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Publication numberUS6031252 A
Publication typeGrant
Application numberUS 08/705,330
Publication dateFeb 29, 2000
Filing dateAug 29, 1996
Priority dateSep 8, 1995
Fee statusLapsed
Publication number08705330, 705330, US 6031252 A, US 6031252A, US-A-6031252, US6031252 A, US6031252A
InventorsYoshiki Miura, Mitsuru Shimazu, Kensaku Motoki, Takuji Okahisa, Masato Matsushima, Hisashi Seki, Akinori Koukitu
Original AssigneeSumitomo Electric Industries, Ltd.
Export CitationBiBTeX, EndNote, RefMan
External Links: USPTO, USPTO Assignment, Espacenet
Epitaxial wafer and method of preparing the same
US 6031252 A
Abstract
An epitaxial wafer enabling epitaxial growth at a high temperature includes a compound semiconductor substrate containing As or P, and a covering layer including GaN; or InN; or AlN; or a nitride mixed-crystalline material containing Al, Ga, In and N. The covering layer covers at least a front surface and a back surface of the substrate. A method of preparing such an epitaxial wafer including steps of growing the covering layer at a growth temperature of at least 300 C. and less than 800 C. so as to cover at least the front and back surfaces of the substrate, and then annealing the substrate having the covering thereon layer at a temperature of at least 700 C. and less than 1200 C.
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Claims(20)
What is claimed is:
1. An epitaxial wafer comprising:
a compound semiconductor substrate containing at least one volatile component selected from the group consisting of As and P; and
a covering layer, covering at least front and back surfaces of said substrate, including a material selected from the group consisting of GaN, InN, AlN, and nitride mixed-crystalline materials containing Al, Ga, In and N.
2. The epitaxial wafer in accordance with claim 1, wherein said covering layer has a thickness of at least 5 nm and less than 5 μm.
3. The epitaxial wafer in accordance with claim 1, wherein said covering layer has a thickness of at least 10 nm and less than 1 μm.
4. The epitaxial wafer in accordance with claim 1, wherein said covering layer covers all surfaces of said substrate.
5. The epitaxial wafer in accordance with claim 4, wherein said covering layer has a thickness of at least 5 nm and less than 5 μm.
6. The epitaxial wafer in accordance with claim 4, wherein said covering layer has a thickness of at least 10 nm and less than 1 μm.
7. The epitaxial wafer in accordance with claim 1, wherein said compound semiconductor substrate includes a material selected from the group consisting of GaAs, InP, GaP, InAs, AlGaAs and GaAsP.
8. A method of preparing the epitaxial wafer in accordance with claim 1, comprising the steps of:
growing said covering layer at a growth temperature of at least 300 C. and less than 800 C. so as to cover at least said front and back surfaces of said compound semiconductor substrate; and
annealing said substrate having said covering layer thereon at an annealing temperature of at least 700 C. and less than 1200 C.
9. The method of preparing the epitaxial wafer in accordance with claim 8, wherein said growth temperature for growing said covering layer is at least 400 C. and less than 600 C.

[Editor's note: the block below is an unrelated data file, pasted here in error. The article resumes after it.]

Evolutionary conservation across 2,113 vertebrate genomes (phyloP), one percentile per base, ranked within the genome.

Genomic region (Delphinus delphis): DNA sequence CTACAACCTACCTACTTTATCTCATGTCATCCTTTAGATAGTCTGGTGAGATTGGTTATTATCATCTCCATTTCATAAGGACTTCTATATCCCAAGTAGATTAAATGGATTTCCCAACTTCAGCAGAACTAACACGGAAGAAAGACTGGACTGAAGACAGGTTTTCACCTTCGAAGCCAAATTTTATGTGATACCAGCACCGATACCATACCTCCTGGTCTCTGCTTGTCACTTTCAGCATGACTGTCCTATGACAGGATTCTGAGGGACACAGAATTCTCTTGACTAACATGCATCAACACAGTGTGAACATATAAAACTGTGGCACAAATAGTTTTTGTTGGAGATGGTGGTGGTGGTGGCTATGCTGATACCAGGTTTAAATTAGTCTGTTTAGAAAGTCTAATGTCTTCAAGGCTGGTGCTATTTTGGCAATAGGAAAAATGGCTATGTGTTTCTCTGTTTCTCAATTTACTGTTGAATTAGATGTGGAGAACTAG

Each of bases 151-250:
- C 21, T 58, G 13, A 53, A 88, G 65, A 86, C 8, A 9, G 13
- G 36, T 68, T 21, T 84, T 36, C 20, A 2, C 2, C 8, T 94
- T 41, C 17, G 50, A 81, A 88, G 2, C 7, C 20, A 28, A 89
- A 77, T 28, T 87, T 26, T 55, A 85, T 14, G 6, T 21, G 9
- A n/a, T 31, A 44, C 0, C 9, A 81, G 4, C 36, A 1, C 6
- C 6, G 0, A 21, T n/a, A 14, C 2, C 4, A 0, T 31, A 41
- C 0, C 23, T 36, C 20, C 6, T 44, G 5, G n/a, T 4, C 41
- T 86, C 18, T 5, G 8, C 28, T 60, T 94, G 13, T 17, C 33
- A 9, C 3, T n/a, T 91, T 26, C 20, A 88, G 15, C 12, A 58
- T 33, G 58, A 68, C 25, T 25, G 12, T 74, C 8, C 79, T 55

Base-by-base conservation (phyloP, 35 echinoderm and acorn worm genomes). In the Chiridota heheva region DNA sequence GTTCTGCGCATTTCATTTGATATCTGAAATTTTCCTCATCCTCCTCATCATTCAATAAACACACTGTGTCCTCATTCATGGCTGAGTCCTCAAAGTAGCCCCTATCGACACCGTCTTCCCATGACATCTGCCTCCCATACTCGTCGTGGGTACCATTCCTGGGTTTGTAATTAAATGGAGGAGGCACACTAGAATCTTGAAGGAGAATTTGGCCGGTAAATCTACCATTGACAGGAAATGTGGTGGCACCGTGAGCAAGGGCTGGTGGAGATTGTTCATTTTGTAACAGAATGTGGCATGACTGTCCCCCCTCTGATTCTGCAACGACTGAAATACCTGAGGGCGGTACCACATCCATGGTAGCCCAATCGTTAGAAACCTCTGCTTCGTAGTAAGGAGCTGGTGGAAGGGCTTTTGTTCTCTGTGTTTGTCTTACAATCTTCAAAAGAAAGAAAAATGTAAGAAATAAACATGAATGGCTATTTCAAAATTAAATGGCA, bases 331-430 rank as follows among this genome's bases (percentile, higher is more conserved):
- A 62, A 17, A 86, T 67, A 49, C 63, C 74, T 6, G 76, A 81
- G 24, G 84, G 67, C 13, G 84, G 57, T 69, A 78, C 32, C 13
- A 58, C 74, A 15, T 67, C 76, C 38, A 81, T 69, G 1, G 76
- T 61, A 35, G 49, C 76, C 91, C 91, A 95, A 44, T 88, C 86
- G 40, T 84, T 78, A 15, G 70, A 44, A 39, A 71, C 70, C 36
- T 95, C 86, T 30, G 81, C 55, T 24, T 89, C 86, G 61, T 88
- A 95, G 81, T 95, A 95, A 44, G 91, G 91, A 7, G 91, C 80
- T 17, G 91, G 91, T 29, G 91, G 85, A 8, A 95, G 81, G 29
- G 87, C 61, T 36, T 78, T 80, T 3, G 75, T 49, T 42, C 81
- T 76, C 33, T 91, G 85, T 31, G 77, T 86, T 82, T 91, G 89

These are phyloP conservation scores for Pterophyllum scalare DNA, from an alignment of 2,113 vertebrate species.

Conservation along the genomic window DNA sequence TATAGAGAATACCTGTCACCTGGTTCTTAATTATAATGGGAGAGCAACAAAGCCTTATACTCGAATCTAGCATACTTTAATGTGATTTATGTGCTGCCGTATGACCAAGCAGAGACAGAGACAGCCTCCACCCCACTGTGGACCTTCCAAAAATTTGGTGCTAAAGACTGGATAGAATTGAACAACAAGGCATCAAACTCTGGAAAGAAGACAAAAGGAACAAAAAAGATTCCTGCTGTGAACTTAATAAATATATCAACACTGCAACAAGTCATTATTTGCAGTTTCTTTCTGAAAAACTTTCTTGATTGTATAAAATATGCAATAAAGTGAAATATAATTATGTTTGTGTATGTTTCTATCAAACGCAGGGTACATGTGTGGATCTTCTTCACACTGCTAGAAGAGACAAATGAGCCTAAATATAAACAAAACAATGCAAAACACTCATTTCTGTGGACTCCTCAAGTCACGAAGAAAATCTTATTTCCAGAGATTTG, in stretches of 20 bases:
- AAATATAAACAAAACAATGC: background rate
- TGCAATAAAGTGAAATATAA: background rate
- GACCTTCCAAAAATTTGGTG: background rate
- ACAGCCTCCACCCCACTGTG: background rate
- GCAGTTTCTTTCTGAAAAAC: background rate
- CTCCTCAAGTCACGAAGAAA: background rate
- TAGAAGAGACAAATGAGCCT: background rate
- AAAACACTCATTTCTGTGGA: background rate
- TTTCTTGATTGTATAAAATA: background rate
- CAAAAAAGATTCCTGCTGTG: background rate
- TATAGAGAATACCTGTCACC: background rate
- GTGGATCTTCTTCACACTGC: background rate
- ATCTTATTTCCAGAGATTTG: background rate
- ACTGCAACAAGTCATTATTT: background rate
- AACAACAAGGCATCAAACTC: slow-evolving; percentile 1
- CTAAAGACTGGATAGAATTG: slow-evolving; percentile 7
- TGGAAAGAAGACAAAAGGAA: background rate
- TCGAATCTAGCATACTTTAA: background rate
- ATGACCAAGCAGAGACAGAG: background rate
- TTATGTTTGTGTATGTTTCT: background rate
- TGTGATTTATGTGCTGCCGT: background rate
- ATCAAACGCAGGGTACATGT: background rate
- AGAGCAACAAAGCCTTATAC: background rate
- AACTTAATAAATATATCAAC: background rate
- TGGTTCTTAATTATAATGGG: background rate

10. The method of preparing the epitaxial wafer in accordance with claim 8, wherein said compound semiconductor substrate includes a material selected from the group consisting of GaAs, InP, GaP, InAs, AlGaAs and GaAsP.
11. The method of preparing the epitaxial wafer in accordance with claim 8, wherein said annealing is carried out for a time in a range from about 10 minutes to about 5 minutes in connection with said annealing temperature being in a range from 850 C. to 1100 C.
12. The method of preparing the epitaxial wafer in accordance with claim 8, wherein said steps of growing and annealing are carried out immediately successively in a single process chamber by varying a temperature in said chamber from said growth temperature to said annealing temperature.
13. The epitaxial wafer in accordance with claim 1, wherein said covering layer has such a crystalline structure as results from annealing said covering layer at an annealing temperature of at least 700 C. and less than 1200 C. for a time in a range from 5 to 10 minutes.
14. The epitaxial wafer in accordance with claim 1, wherein said covering layer has a single-crystalline crystal structure.
15. The epitaxial wafer in accordance with claim 1, exhibiting stress relaxation of said covering layer relative to said substrate along a lattice mismatched interface between said covering layer and said substrate along said front and back surfaces.
16. The epitaxial wafer in accordance with claim 1, wherein said covering layer has a thickness in a range from 30 nm to 40 nm.
17. The epitaxial wafer in accordance with claim 1, wherein said covering layer is a solid continuous film without breaks, without separation from said substrate, without pinholes, and without pyramidal growth at nucleation sites.
18. The epitaxial wafer in accordance with claim 1, wherein said covering layer is an epitaxially grown layer that is epitaxially grown by a vapor phase epitaxial growth process on said front and back surfaces of said substrate, and wherein a composition of said covering layer does not match a composition of said substrate.
19. The epitaxial wafer in accordance with claim 1, wherein said covering layer consists of said material selected from said group consisting of GaN, InN, AlN and nitride mixed-crystalline materials.
20. The epitaxial wafer in accordance with claim 14, wherein said crystal structure of said covering layer is mismatched relative to a crystal structure of said substrate.
Description
BACKGROUND OF THE INVENTION

1. Field of the Invention

The present invention relates to an epitaxial wafer and a method of preparing the same, and more particularly, it relates to an epitaxial wafer for growing a GaN thin film thereon to be applied to a blue light emitting device or various devices for the ultraviolet region, and a method of preparing the same.

2. Description of the Background Art